Plastics

Polymer Terms in the Plastic Industry

Friday 4 December 2020, 2:28 PM

5 Minute Read

There are many polymers that can be used to mould your products, with each one having its own benefits depending on the final use of the part. Firstly it’s best to understand the terms used, what they mean and the differences between them before talking about specific polymers for your project.

 

What is a Plastic?

A plastic is any natural, synthetic or semi-synthetic material that can be shaped when soft. Amber and wood are naturally occurring materials that display plasticity. In the case of injection moulding, we are referring to thermoplastic materials that are heated, injected into a mould and then allowed to cool to form stable products.

What is a Thermoplastic?

A material that becomes soft and pliable when heated and solidifies when cooled. The heating/cooling process can be repeated many times, with no permanent change in the structure after the application of heat. This means they can, theoretically, be recycled an infinite number of times.

Thermoplastics are typically used to produce parts by various moulding processes, such as injection moulding, blow moulding and extrusion.

What is a Thermoplastic Elastomer?

A thermoplastic elastomer (TPE) is a copolymer or a polymer blend (usually a plastic and a rubber) that consists of materials with both thermoplastic and elastomeric properties.

TPEs are commonly used in products that would have previously been made from thermoset elastomers (rubber). In contrast to thermoset elastomers, TPEs are easier to injection mould and take less time and energy to process. Just like other thermoplastics, this process is reversible and the products are recyclable.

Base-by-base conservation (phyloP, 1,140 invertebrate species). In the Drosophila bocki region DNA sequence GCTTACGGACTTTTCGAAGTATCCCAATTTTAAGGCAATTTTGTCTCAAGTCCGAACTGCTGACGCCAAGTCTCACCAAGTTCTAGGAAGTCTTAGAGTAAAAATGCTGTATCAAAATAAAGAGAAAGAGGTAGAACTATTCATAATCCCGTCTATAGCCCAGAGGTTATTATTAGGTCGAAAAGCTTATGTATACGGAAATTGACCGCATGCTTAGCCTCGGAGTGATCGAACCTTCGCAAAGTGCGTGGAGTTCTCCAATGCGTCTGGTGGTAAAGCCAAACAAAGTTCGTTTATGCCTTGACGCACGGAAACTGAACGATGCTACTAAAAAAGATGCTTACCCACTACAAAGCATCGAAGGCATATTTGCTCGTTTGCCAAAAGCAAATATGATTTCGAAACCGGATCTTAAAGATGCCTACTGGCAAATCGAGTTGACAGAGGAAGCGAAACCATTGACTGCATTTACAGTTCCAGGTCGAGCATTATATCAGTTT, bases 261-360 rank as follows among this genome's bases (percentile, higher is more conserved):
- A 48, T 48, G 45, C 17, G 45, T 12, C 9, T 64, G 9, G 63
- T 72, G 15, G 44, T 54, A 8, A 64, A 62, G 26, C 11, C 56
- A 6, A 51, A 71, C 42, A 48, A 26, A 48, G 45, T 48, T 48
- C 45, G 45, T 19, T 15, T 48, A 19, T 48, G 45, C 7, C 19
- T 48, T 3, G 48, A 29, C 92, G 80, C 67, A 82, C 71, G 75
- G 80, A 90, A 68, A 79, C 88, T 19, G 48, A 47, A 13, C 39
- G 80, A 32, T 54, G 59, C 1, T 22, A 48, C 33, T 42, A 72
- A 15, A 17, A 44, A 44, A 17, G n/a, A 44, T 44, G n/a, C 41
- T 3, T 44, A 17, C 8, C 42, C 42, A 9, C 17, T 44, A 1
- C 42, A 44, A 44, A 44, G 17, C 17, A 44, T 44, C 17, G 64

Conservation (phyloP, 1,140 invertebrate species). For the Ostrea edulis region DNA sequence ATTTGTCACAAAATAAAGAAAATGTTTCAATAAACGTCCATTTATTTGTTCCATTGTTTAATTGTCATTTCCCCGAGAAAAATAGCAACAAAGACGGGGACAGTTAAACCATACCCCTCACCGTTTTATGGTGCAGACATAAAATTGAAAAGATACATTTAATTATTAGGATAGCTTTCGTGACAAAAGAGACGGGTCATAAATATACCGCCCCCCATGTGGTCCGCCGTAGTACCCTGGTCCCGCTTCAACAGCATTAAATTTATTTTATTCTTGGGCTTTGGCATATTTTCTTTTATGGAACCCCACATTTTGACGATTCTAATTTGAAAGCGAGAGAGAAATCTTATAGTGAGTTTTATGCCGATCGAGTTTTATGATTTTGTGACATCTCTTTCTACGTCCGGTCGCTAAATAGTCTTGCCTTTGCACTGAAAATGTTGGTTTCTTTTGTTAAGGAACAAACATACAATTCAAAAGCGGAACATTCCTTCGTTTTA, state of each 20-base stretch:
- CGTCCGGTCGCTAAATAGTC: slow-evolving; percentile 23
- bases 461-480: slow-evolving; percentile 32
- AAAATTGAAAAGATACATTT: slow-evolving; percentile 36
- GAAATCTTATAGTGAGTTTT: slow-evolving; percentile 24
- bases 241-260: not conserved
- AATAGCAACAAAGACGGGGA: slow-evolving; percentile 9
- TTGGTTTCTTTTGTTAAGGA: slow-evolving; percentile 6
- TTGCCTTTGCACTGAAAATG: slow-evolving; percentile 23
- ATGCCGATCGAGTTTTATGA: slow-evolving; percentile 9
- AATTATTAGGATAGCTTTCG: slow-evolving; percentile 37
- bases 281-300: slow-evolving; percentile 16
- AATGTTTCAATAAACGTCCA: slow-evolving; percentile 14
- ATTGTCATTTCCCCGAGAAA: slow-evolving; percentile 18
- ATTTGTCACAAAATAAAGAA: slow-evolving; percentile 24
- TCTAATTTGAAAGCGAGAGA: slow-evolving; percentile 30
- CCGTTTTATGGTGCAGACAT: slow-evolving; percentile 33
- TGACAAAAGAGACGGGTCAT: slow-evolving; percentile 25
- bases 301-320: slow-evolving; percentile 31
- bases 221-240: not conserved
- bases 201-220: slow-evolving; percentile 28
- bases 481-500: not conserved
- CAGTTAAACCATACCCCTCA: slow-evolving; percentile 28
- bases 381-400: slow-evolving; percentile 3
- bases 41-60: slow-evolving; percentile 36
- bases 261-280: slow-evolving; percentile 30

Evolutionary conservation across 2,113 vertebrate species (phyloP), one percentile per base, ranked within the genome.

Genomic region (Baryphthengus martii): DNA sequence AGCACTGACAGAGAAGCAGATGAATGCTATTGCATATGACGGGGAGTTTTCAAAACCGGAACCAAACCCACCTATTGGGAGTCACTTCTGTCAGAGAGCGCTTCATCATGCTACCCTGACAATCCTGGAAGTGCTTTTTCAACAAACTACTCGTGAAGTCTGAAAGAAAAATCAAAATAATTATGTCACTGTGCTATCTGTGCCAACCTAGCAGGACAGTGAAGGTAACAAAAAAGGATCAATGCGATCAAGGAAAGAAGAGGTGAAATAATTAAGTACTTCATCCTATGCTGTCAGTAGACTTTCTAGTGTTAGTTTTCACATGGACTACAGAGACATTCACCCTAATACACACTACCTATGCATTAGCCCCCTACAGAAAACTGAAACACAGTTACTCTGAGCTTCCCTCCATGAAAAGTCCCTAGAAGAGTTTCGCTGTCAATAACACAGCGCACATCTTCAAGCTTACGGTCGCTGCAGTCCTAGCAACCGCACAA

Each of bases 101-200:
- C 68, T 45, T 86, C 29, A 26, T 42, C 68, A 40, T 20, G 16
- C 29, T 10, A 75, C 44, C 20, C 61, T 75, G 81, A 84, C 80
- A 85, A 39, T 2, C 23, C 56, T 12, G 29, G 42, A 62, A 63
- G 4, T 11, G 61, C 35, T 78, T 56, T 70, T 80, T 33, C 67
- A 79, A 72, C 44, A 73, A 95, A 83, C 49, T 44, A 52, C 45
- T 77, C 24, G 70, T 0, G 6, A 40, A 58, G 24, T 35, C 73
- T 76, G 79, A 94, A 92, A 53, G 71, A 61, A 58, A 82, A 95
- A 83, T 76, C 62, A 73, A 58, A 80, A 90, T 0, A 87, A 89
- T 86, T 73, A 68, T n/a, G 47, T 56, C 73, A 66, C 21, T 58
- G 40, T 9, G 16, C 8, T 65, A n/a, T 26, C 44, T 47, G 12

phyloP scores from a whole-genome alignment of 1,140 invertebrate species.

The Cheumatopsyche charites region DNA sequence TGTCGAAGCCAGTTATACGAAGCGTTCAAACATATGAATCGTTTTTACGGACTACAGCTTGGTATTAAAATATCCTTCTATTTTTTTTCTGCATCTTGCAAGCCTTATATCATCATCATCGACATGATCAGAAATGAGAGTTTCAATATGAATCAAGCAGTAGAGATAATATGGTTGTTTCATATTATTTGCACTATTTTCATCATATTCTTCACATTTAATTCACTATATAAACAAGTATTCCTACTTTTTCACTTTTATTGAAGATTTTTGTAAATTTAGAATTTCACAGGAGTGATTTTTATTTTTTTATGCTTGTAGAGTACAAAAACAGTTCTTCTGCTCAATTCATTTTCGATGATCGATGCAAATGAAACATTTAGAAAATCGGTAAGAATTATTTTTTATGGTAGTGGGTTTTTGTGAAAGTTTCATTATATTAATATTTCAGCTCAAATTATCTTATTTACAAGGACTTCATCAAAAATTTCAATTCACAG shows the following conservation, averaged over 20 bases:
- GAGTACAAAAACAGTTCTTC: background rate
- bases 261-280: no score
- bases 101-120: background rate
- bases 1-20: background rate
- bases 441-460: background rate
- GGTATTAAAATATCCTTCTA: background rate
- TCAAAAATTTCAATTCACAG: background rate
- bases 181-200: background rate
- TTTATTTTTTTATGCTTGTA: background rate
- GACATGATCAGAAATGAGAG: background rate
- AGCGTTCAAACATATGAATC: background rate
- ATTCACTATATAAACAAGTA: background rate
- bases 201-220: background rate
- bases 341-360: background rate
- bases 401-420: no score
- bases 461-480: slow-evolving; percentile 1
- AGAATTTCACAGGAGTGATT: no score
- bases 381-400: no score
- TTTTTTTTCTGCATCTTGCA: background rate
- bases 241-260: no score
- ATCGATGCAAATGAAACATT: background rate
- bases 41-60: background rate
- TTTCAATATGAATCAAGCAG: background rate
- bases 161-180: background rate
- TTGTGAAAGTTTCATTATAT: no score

What is a Polymer?

A polymer is a substance consisting of very large molecules (macromolecules). They are created through the polymerisation of many small molecules (monomers). There are naturally occurring polymers (such as DNA) and synthetic polymers (such as nylon).

What is a Monomer?

A molecule of low molecular weight that can react with identical or different molecules of low molecular weight to form a larger polymer in a polymerisation process, e.g. methane.

What is a Thermoset?

A material that becomes permanently formed when heated, so the injection process is irreversible for these materials. As thermosets are irreversibly altered by the hardening process, thermosets aren’t recyclable. Bakelit is probably the most well-known thermoset. MGS does not work with thermosets.

What is a Homopolymer?

A polymer produced by polymerising a single monomer. Common examples include polystyrene, polycarbonate, and low-density & high-density polyethylene.

What is a Copolymer?

A polymer produced by polymerising two or more monomer types. Copolymers can be classified based on how these polymers are arranged along the chain – there are two main types, branched and linear.

Common examples of copolymers include polyvinyl chloride (PVC), styrene-acrylonitrile (SAN), PTFE and ABS.

What is a Polymer Alloy/Blend?

A mixture of two or more polymers to create a new material with different physical properties.

Depending on the compatibility of the polymers, the properties of the blend can surpass that of its component parts. Incompatible polymers can be mixed if a coupling agent is used. Common examples of Polymer Blends are PC/ABS, PA/ABS and PC/PET.

What are Fillers and Additives?

A thermoplastic’s properties can also be modified by adding a filler. 

Fillers include (but are not limited to): glass fibre or bead, to improve the dimensional stability when cooling and also add strength to the product; EPDM, which can increase the toughness of a component; anti-static additives, which reduce the chance of electrostatic build-up and thus reduce the chance of explosion if the product is to be used around volatile substances.  

What is a Compound?

In the plastics world, this is a material that has had the colour pigments, fillers, or additives included before it arrives at the injection moulder. This can improve consistency but often leads to either a higher cost or a larger minimum order quantity.

What is a Masterbatch?

A concentrated mixture of pigments or additives which are held in a carrier resin and added to the polymer just before it is moulded.

 

The choice of plastic used in your project is your decision but our technical team can advise you in choosing the appropriate material for the part and its use.

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